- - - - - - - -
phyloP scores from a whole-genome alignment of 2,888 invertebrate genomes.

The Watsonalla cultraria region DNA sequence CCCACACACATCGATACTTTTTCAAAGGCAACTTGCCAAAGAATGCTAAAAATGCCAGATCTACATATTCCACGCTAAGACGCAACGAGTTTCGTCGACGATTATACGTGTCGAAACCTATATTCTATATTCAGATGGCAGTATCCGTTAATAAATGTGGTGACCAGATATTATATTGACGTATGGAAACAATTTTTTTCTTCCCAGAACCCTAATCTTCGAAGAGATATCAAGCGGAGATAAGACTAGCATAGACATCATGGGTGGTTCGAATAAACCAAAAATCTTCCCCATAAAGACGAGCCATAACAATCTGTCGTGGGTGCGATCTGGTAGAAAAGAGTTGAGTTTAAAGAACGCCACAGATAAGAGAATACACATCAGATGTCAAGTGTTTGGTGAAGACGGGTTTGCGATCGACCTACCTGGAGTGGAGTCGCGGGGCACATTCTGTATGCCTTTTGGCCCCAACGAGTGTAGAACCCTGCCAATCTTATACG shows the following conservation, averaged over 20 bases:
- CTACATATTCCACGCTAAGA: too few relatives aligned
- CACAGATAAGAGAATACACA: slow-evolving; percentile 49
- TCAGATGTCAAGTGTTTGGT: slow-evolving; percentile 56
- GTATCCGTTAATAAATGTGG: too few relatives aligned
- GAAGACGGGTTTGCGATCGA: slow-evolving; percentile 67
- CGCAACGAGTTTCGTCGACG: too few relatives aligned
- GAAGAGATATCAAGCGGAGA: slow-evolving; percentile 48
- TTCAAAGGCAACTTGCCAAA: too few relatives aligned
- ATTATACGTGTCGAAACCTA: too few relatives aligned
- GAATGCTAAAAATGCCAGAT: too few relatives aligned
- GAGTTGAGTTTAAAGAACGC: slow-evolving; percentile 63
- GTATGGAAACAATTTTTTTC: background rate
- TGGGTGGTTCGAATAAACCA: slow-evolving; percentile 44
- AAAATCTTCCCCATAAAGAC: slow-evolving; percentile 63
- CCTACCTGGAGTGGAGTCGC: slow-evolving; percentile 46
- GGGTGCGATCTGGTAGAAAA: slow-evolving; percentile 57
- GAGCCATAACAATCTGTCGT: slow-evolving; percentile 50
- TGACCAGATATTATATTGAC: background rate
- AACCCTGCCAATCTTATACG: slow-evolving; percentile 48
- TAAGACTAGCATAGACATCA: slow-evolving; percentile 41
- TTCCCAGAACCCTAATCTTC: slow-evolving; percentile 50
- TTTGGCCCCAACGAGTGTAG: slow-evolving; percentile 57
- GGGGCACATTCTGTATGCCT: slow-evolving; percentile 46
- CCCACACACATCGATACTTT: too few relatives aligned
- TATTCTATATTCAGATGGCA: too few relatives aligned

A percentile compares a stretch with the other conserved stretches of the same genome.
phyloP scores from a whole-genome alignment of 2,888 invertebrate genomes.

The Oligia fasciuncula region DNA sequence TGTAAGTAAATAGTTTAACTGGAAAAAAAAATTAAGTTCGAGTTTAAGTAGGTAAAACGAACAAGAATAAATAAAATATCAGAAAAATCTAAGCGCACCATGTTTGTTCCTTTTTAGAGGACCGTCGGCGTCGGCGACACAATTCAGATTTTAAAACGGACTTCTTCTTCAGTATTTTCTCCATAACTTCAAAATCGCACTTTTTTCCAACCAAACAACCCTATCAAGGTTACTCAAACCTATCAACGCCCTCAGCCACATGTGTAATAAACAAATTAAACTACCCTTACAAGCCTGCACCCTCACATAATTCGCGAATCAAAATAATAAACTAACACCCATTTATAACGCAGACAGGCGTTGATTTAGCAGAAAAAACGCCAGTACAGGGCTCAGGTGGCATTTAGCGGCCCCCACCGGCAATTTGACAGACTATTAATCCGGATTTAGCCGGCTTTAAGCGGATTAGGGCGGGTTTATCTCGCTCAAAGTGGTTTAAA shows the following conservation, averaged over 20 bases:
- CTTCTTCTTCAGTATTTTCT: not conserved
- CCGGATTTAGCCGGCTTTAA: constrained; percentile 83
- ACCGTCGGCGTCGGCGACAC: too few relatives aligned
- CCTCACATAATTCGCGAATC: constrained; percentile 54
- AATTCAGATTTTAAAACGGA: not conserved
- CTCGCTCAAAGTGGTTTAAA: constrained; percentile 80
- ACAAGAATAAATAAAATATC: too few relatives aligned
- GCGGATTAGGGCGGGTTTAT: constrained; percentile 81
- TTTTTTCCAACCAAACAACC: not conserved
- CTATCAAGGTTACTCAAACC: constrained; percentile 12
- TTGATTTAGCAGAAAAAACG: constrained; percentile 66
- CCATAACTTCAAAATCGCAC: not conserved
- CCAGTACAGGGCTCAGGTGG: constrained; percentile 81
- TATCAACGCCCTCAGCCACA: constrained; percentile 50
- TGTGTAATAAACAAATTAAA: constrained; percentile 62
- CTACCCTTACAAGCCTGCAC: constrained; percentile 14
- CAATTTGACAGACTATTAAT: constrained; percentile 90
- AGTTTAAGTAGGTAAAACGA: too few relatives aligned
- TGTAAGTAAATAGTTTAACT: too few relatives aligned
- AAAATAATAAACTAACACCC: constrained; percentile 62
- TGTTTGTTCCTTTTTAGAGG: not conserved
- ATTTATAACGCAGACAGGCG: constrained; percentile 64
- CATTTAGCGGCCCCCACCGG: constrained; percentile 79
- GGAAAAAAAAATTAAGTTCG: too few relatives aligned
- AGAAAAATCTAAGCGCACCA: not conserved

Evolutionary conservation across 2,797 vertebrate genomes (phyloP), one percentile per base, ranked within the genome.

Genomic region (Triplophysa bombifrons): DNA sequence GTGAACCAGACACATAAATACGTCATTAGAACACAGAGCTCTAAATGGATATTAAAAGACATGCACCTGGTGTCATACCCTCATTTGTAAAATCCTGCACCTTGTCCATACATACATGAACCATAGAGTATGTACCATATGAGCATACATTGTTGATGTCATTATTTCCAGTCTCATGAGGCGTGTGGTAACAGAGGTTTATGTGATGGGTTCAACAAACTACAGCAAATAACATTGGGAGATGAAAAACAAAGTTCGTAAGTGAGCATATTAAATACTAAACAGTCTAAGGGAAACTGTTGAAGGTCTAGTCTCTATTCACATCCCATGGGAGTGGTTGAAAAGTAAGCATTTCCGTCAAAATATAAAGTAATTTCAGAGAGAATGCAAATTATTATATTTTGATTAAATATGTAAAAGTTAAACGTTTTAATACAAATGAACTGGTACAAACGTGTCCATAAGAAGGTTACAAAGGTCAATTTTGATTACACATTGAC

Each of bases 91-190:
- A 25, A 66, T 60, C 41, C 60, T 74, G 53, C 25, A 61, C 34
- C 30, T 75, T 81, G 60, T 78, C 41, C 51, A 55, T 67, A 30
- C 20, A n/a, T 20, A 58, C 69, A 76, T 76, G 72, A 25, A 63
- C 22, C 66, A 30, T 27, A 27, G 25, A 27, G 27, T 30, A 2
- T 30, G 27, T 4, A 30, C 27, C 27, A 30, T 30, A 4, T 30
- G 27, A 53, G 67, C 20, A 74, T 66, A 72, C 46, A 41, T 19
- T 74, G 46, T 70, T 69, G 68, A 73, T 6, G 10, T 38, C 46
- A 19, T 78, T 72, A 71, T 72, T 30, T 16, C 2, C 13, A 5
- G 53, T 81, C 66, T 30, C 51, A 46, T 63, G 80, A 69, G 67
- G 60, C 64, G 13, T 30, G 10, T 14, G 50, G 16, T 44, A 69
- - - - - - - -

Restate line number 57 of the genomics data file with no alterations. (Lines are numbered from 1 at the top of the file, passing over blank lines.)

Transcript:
Genomic region (Triplophysa bombifrons): DNA sequence GTGAACCAGACACATAAATACGTCATTAGAACACAGAGCTCTAAATGGATATTAAAAGACATGCACCTGGTGTCATACCCTCATTTGTAAAATCCTGCACCTTGTCCATACATACATGAACCATAGAGTATGTACCATATGAGCATACATTGTTGATGTCATTATTTCCAGTCTCATGAGGCGTGTGGTAACAGAGGTTTATGTGATGGGTTCAACAAACTACAGCAAATAACATTGGGAGATGAAAAACAAAGTTCGTAAGTGAGCATATTAAATACTAAACAGTCTAAGGGAAACTGTTGAAGGTCTAGTCTCTATTCACATCCCATGGGAGTGGTTGAAAAGTAAGCATTTCCGTCAAAATATAAAGTAATTTCAGAGAGAATGCAAATTATTATATTTTGATTAAATATGTAAAAGTTAAACGTTTTAATACAAATGAACTGGTACAAACGTGTCCATAAGAAGGTTACAAAGGTCAATTTTGATTACACATTGAC